What celebrated writers can teach us
George Orwell thought a good sentence means trimming as many words as possible, Virginia Woolf found power in verbs, and Baldwin desired 'a sentence as clean as a bone.'
We can learn from celebrated writers that a good sentence is plain, undecorated and visible. It gets its power from the tension between the ease of its phrasing and the surprise of its thought. Each added word reduces alternatives and narrows the reader's expectations. But up to the last word, the writer can throw a curveball.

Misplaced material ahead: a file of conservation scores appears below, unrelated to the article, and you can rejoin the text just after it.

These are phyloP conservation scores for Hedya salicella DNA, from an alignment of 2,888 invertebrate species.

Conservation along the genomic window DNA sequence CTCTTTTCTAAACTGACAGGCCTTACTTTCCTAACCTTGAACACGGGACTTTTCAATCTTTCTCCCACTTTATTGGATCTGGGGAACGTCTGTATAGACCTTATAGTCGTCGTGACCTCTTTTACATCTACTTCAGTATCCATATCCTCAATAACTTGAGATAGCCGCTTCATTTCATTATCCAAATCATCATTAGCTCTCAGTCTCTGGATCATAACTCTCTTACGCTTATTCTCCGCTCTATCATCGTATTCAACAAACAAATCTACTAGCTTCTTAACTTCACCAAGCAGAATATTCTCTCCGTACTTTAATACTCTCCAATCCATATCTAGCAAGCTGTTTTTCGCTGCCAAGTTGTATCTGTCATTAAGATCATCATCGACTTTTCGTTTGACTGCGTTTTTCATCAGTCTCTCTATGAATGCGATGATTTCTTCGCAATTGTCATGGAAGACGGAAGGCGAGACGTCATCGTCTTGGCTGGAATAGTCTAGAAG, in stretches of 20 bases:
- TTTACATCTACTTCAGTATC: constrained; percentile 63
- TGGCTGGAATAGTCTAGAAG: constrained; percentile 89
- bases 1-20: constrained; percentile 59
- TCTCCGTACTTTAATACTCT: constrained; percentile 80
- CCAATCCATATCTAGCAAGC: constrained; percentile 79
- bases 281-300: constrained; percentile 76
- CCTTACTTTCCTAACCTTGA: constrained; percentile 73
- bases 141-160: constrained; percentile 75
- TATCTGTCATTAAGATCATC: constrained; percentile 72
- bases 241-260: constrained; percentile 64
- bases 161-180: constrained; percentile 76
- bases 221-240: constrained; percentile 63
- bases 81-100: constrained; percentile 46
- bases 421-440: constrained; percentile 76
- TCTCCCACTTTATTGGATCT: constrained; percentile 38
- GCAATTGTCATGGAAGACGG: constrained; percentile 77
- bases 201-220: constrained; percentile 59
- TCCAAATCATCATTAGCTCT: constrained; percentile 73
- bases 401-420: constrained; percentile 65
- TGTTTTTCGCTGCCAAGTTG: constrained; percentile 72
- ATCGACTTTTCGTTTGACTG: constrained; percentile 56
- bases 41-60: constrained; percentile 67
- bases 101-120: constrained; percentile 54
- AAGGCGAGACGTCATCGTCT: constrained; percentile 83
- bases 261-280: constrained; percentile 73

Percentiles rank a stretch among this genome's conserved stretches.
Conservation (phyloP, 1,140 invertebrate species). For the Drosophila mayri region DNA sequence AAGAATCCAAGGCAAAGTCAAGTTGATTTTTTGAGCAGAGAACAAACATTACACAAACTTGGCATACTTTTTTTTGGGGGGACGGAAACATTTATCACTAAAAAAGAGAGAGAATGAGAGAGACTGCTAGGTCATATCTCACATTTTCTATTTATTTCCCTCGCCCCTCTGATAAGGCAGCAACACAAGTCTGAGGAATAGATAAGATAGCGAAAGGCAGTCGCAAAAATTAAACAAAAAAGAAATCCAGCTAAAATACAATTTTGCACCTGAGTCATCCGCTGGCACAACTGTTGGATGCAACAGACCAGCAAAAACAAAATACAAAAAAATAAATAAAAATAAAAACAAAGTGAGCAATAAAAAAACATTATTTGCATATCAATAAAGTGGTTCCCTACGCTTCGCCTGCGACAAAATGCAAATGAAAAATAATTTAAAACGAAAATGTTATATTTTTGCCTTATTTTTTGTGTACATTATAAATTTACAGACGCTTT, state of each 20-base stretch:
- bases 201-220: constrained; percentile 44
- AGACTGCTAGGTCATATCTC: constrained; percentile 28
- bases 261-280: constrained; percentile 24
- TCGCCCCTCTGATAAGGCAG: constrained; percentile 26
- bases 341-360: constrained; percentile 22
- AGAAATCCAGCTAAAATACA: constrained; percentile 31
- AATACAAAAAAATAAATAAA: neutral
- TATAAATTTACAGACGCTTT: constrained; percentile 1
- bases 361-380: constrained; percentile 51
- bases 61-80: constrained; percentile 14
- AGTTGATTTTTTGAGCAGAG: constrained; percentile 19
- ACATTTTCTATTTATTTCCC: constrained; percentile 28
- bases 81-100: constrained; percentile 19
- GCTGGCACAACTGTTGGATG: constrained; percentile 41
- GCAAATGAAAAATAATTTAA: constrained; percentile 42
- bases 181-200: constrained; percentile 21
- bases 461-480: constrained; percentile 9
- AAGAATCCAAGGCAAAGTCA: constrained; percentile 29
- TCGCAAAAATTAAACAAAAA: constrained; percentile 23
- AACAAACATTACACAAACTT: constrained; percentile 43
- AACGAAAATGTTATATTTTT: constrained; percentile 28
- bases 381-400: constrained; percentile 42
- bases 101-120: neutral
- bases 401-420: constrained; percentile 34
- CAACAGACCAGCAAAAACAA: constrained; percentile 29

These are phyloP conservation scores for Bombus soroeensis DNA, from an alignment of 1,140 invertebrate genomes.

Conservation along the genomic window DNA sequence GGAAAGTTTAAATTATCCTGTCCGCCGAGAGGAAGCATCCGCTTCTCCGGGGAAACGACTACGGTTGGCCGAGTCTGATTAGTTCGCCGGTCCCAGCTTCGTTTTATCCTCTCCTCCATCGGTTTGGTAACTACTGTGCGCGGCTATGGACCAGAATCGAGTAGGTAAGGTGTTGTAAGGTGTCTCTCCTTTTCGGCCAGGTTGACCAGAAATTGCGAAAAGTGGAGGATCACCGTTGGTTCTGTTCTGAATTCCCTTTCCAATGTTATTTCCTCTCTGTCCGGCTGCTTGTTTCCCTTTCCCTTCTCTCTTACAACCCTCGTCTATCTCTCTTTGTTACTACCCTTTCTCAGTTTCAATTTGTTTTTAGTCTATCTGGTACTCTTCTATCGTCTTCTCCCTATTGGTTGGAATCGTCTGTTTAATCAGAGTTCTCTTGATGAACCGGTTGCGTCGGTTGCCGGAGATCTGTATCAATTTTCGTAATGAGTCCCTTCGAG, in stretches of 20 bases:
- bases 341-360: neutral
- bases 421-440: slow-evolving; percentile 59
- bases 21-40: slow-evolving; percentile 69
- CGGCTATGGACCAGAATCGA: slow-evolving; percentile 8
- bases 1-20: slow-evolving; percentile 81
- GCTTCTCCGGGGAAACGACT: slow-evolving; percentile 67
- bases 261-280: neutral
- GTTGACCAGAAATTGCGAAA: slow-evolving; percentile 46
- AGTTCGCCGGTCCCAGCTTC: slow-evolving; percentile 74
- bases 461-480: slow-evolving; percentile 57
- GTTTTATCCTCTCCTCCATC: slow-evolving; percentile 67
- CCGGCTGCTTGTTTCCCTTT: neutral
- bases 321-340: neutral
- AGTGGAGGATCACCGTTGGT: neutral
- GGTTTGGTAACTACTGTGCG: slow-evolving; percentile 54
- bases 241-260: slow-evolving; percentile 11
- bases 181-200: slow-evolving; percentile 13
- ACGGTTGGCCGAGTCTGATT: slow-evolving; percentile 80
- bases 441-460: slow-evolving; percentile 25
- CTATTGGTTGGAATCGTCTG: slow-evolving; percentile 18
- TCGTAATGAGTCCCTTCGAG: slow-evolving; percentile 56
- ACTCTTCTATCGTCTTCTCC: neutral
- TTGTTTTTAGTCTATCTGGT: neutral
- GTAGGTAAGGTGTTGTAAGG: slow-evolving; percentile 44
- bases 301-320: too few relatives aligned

I get my inspiration from the fictional world. I'm a social geek.
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